Shopping at home I found lots of odds and ends including a very small step stool that was used by our kids to stand at the bathroom sink. It had been outside on the porch for many years and was a bit worse for the wear but I rescued it and brought it inside where someone immediately used it and snapped the middle stringer. It really wasn’t anyone’s fault, the wood was weak and it broke along a knot line. If this stool didn’t have sentimental value, I wouldn’t have bothered but it didn’t take much work and it gave me something to do. Using cypress, I cut a piece to approximate length then ripped it to width on the table saw. I used a spoke shave to soften the exposed edges and then attempted to use some masonry nails to attach it. I pre-drilled and hammered away and….. spit the stringer.  So I got the opportunity to repeat the process, hey it’s good practice right? This time I wisely used 6 d bright finish nails without incident. I attempted to use the wide nails because I thought it would better match the staples originally used when this thing was built.

Step Stool Repaired Stringer

I noticed the dowel stretcher had also pulled loose on one side so I pinned it with a 1/4″ dowel from underneath.


Finally I spent a fair amount of time with scrapers and sand paper to remove most of the grey mold covering the stool and finished it with (you guessed it) a generous dousing of teak oil finish. I was tempted to just build a new stool using this as a template but I didn’t like the design, so when I do build a bench it won’t be of this design. This simple repair will suffice for now.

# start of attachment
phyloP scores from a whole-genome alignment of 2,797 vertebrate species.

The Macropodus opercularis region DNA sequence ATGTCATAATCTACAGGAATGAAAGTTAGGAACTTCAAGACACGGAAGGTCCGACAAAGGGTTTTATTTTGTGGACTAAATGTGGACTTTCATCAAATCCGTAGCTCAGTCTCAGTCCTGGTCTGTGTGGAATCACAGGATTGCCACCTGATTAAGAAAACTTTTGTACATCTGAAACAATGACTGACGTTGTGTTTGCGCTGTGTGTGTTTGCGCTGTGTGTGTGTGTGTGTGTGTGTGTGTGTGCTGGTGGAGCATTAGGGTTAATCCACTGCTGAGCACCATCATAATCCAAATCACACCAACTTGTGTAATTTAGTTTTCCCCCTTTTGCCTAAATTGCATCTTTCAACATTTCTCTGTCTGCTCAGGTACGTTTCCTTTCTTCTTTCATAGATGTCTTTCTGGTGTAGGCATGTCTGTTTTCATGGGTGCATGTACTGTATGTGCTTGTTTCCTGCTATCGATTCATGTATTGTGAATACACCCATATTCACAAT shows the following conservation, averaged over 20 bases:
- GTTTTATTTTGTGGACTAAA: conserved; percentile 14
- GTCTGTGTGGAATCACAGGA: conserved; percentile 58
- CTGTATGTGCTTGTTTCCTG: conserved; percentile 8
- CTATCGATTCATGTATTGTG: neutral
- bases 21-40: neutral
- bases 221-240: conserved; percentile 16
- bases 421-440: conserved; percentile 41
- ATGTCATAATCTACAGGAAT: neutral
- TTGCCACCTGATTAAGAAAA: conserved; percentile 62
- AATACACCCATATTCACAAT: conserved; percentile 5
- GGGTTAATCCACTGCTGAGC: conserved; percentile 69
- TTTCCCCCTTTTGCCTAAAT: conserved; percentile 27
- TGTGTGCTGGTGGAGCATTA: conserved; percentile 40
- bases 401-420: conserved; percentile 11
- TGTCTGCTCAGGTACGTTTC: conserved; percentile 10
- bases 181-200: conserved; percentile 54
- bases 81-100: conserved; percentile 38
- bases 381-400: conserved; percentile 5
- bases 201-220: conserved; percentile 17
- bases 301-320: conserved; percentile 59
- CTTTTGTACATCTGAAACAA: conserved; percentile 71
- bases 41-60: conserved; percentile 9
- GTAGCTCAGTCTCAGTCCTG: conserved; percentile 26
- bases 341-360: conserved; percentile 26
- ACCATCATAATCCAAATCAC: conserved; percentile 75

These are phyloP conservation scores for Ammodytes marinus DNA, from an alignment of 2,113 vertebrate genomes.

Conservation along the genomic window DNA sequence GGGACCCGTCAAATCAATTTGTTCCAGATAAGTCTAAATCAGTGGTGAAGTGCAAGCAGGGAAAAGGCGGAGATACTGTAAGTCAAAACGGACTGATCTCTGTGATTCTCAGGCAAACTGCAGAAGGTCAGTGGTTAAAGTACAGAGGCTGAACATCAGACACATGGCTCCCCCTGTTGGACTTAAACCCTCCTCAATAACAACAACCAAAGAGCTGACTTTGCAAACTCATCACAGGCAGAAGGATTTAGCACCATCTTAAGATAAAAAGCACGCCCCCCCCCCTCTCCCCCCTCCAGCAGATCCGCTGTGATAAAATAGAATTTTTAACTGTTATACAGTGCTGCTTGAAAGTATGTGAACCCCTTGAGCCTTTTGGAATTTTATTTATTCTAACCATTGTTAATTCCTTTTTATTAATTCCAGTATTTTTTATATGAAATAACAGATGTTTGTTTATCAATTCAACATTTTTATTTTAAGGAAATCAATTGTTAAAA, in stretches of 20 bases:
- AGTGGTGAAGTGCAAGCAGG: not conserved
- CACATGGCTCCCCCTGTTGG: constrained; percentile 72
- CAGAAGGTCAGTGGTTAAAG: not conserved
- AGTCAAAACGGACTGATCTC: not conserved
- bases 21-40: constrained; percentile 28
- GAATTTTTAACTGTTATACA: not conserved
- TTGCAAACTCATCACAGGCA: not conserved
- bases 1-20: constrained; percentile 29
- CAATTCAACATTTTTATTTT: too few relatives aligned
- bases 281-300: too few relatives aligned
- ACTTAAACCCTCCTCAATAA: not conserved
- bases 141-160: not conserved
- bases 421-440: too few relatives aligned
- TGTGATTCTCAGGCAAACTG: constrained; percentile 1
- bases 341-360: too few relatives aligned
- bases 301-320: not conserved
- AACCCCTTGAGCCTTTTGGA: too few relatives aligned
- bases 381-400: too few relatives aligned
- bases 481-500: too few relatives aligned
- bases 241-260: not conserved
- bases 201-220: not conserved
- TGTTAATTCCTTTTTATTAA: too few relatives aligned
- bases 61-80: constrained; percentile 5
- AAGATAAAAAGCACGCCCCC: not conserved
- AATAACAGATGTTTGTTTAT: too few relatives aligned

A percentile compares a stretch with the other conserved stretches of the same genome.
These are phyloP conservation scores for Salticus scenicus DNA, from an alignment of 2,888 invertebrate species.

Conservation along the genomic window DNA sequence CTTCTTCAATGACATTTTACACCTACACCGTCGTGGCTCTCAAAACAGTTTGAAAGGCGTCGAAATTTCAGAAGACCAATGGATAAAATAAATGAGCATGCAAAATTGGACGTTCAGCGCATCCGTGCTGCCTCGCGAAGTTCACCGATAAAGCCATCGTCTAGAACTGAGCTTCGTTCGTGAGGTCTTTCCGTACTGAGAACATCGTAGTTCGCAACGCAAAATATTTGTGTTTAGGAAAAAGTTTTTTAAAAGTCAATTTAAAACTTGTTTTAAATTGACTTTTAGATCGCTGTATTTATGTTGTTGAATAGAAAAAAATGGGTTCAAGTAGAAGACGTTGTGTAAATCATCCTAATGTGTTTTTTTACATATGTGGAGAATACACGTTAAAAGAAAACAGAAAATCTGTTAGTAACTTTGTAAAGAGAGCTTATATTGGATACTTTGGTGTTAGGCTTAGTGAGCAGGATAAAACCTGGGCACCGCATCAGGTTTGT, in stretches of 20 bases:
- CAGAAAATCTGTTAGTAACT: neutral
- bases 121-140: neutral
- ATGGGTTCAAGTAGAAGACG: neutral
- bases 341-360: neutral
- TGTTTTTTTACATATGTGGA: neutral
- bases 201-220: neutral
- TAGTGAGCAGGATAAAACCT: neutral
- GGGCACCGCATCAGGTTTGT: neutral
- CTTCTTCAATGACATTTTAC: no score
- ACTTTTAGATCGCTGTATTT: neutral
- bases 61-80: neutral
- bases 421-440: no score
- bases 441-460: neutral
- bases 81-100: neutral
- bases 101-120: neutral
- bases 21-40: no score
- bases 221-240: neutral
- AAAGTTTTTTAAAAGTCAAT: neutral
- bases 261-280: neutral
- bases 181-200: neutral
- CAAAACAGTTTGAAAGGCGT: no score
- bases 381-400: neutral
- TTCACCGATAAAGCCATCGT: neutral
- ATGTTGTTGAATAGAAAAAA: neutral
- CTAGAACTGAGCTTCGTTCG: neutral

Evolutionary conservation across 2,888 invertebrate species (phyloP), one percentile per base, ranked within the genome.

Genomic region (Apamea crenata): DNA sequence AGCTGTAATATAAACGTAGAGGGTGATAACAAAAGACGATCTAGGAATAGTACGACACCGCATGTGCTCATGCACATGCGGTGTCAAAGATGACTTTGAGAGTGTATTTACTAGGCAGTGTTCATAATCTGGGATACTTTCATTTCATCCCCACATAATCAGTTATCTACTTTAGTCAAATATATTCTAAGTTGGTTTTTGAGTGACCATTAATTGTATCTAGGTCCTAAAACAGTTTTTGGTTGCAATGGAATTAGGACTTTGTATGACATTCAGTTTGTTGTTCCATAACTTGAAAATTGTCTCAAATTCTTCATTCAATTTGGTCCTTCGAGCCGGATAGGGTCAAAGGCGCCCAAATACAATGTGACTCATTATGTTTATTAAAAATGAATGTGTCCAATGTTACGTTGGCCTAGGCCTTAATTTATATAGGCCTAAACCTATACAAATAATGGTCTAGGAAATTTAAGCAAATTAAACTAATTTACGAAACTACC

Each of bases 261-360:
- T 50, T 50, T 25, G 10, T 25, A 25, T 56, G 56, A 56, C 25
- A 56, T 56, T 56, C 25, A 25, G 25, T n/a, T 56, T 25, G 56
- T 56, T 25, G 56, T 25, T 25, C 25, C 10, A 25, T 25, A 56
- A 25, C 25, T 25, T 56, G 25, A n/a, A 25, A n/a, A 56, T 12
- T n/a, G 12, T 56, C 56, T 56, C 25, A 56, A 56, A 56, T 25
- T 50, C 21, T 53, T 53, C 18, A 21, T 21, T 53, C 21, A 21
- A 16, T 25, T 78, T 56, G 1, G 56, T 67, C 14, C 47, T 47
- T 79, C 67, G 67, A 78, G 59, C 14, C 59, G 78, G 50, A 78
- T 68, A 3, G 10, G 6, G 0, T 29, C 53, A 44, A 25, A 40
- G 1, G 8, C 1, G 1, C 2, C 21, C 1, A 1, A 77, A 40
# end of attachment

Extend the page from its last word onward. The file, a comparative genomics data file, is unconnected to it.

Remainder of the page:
But wait there’s more…

Once a fella gets going in his shop, he just don’t want to stop. Bolstered by a couple of successful projects I boldly reentered the world of the Thien baffle build. Not the small baffle mind you but the LARGE baffle. I’m hung up because I don’t have a clear design in mind. Fact that everything needs to be vacuum tight is also intimidating. Looking around I see all these massive 4″ DC fittings and hoses cluttering up my shop along with my router and circle cutting fence. I’m going to give it a go (and no, I still don’t have a clear build design but I’m moving forward anyway). First to cut a plywood disk to the diameter of the inside edge of the 30 gal trash can. Lots of measuring ensued with several adjustments of the large compass and many trips back to the can for reassurance. I need a 20″ diameter disk to get me close. I draw it out with the compass and then take it over to free hand cut on the band saw. Next I have to “jig up” a tool that I have never used and I got to tell you, routers scare me. Here is what I came up with.

Circle Trimming with the Router